Jachimiak gathered QuestBridge scholars on QuestBridge’s Match Day to congratulate the incoming 75 lower-income, first-generation students who will join the Class of 2027. Washington University welcomed its first QuestBridge cohort in 2019.

Power through adversity

An excellent student, Jachimiak believed he could get into a top college. Paying for it would be another question. A random internet search for scholarships turned up the QuestBridge National College Match program, which connects high-achieving, low-income seniors to full four-year scholarships at 48 of the nation’s best colleges and universities. The program is similar to the medical residency system; both students and schools rank their top choices and are paired by their preferences. Jachimiak put WashU high on his list because of its renowned pre-medical program.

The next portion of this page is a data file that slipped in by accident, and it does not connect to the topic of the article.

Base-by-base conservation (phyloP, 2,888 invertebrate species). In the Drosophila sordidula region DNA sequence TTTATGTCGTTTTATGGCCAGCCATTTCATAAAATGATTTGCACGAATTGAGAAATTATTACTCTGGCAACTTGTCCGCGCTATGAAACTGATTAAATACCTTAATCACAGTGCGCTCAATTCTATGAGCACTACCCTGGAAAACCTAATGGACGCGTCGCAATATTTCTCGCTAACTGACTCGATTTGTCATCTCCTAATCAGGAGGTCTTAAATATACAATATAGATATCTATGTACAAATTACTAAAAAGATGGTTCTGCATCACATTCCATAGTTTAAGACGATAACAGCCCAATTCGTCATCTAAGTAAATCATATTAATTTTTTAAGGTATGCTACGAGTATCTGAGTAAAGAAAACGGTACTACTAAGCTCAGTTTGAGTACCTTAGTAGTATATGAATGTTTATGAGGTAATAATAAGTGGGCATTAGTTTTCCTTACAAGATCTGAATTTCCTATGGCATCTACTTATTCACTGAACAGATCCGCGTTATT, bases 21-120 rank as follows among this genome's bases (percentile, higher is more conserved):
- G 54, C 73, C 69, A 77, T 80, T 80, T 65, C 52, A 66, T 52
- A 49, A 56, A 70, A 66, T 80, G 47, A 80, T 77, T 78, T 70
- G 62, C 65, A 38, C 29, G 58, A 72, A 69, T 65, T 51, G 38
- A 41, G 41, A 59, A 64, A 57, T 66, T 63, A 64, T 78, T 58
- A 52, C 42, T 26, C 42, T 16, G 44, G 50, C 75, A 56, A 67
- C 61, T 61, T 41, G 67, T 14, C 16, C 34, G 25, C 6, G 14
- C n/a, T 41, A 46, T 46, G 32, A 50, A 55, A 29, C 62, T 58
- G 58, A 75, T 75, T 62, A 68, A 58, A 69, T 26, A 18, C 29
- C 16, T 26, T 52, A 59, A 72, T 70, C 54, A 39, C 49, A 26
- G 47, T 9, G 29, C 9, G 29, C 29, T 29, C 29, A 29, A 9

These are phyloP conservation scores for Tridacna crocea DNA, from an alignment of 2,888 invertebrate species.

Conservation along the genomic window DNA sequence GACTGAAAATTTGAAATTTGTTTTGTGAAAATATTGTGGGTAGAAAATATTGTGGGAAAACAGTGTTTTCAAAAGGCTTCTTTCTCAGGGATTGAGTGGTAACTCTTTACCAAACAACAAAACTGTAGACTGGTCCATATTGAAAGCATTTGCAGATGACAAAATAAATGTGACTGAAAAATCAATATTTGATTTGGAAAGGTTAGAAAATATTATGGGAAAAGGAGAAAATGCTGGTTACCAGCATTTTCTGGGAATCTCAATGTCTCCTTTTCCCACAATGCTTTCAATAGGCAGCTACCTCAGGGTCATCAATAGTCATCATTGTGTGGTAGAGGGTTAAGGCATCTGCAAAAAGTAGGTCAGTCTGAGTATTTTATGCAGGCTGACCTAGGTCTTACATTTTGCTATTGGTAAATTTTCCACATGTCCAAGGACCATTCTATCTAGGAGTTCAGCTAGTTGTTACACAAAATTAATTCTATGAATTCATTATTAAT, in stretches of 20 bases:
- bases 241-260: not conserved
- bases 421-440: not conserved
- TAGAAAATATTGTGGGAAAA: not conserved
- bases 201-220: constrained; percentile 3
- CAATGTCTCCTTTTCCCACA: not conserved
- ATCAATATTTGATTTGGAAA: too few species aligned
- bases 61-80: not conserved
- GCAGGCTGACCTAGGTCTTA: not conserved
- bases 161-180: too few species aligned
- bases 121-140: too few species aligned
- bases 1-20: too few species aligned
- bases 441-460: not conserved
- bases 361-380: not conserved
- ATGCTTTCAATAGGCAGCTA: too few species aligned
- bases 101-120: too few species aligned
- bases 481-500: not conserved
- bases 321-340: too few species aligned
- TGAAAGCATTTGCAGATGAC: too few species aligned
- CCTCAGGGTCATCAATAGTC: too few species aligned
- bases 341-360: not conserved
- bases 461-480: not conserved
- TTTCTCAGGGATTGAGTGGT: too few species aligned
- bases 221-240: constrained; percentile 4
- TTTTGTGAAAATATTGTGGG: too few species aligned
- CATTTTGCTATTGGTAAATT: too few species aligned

“I’ll never forget the day I found out I matched,” Jachimiak said. “My mom wanted to hear before me so she could plan a little celebration. So she filled a box with red and green balloons in the living room and made me guess where I was going. All of our friends and family were there. It was definitely a wonderful time.”

Since joining QuestBridge in 2019, Washington University has enrolled about 190 students who received a match scholarship and more than 100 students who were admitted through the early and regular decision rounds. Next year, 75 match scholars — the largest cohort yet — will join the Class of 2027. They will be welcomed by Jachimiak who, as president, started group dinners and community service opportunities. This semester, students will tutor school children in partnership with the nonprofit organization St. Louis Oasis.

“If you don’t have low-income students sitting at the table, then you’re missing out on something,” Jachimiak said. “The adversity we have faced influences how we think and gives us a different perspective that is important. Those experiences also give us the power and motivation to make a difference in the St. Louis community.” 

Nguyen felt far from powerful when she arrived at Washington University. But, with Jachimiak’s encouragement, she has assumed a leadership role on the chapter’s executive board.